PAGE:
The city of Greenville wants the public's input on a possible change to the municipal election format.
Greenville City Council is considering changing from partisan to nonpartisan municipal elections and has scheduled public meetings to hear from the public before they vote on the matter.
Municipal elections are currently partisan, requiring candidates to file their application to run in any given race with their political party, such as Republican or Democrat. Then primary elections are held by the political parties in June allowing each party to elect their candidate for the November general election during election years.
If the city approves a nonpartisan election format, candidates would simply file a statement of candidacy with the City Clerk's Office 75 days before the general election in November. The winner would be determined by the candidate with the most or majority of the votes.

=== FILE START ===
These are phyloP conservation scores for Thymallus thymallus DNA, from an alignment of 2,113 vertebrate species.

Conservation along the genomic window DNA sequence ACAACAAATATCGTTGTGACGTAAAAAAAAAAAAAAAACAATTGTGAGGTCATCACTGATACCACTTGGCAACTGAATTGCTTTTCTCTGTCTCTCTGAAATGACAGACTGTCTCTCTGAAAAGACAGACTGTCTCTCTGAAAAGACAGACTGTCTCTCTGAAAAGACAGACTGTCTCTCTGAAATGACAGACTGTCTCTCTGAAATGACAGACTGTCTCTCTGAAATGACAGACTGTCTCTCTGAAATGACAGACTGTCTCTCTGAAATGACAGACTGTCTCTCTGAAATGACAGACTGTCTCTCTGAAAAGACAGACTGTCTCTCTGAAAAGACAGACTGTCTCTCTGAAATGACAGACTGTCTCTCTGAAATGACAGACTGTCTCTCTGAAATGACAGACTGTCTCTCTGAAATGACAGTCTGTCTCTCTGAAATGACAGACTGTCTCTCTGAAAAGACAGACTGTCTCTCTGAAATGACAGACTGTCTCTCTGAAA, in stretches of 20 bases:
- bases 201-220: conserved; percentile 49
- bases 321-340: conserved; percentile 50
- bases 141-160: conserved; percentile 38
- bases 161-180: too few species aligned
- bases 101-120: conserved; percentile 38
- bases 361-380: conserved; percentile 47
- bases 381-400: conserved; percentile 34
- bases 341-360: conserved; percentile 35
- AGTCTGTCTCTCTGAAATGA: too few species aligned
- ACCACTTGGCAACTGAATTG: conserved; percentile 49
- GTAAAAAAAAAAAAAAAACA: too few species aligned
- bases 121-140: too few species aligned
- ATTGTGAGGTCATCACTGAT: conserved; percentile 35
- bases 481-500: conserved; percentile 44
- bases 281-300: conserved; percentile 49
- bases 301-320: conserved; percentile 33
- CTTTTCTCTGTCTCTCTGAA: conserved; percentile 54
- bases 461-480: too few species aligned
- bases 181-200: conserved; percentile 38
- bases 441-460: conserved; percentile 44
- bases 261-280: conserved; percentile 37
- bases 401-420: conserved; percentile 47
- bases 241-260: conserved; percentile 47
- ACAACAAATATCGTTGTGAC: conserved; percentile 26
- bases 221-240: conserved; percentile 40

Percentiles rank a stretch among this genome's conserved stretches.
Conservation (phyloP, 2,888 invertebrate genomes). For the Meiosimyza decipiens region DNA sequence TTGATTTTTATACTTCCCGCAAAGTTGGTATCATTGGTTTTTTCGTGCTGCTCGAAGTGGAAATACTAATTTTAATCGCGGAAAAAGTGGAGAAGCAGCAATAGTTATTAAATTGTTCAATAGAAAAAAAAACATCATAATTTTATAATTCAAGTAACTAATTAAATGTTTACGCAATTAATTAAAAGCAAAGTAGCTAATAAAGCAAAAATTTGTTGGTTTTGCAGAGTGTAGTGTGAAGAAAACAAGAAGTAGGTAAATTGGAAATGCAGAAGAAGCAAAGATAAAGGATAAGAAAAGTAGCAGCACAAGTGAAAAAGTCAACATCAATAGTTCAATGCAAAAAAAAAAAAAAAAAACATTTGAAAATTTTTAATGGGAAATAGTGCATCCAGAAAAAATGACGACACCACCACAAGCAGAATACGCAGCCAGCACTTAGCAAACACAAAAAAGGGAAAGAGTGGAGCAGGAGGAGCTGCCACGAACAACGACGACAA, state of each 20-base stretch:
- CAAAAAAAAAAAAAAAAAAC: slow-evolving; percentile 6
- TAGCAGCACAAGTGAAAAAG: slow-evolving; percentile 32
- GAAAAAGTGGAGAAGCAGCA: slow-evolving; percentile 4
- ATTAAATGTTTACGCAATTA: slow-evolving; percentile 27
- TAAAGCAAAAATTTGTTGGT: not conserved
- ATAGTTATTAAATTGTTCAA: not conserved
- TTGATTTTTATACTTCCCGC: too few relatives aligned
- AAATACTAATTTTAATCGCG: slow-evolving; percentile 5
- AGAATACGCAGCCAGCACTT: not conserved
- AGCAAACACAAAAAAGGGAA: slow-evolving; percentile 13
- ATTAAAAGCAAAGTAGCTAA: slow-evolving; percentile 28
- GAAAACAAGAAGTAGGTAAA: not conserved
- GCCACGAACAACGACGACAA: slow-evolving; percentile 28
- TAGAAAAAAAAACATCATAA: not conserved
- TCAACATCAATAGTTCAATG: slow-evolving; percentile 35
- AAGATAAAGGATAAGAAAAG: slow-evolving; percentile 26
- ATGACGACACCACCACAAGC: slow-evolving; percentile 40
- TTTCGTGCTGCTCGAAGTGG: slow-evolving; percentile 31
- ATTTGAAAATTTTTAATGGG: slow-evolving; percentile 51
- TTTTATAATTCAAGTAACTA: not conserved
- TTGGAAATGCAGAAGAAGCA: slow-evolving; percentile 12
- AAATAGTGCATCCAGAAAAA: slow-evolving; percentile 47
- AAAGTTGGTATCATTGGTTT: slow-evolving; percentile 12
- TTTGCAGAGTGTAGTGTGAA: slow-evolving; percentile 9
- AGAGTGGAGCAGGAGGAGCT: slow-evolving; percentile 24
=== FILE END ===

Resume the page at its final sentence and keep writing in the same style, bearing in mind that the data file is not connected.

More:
The city says if the change is made, elections would not:
Prohibit or limit the ability of candidates to declare an affiliation as a member of a political party.
Prohibit or limit the capacity of the parties to endorse a single candidate or slate of candidates.
Change the number of seats on City Council or the Greenville Water Commission.
Change the term of years for a City Council or Water Commission seat.
Change the electoral district boundaries.
Change the polling places where people vote.
Change the November date of the general municipal elections.
To voice your opinion on the proposed election change, the city has scheduled the following meetings across town.
Tuesday, Jan. 14 at 6:30 p.m. - West Greenville Community Center, 8 Rochester St.
Tuesday, Jan. 21 at 7 p.m. - Sears Shelter at McPherson Park, 100 E. Park Ave.
Thursday, Jan. 23 at 6:30 p.m. Nicholtown Community Center, 112 Rebecca St.
Tuesday, Jan. 28 at 7 p.m. - Augusta Road Library, 100 Lydia St.
To read more about the how the partisan and nonpartisan election formats differ, click here.
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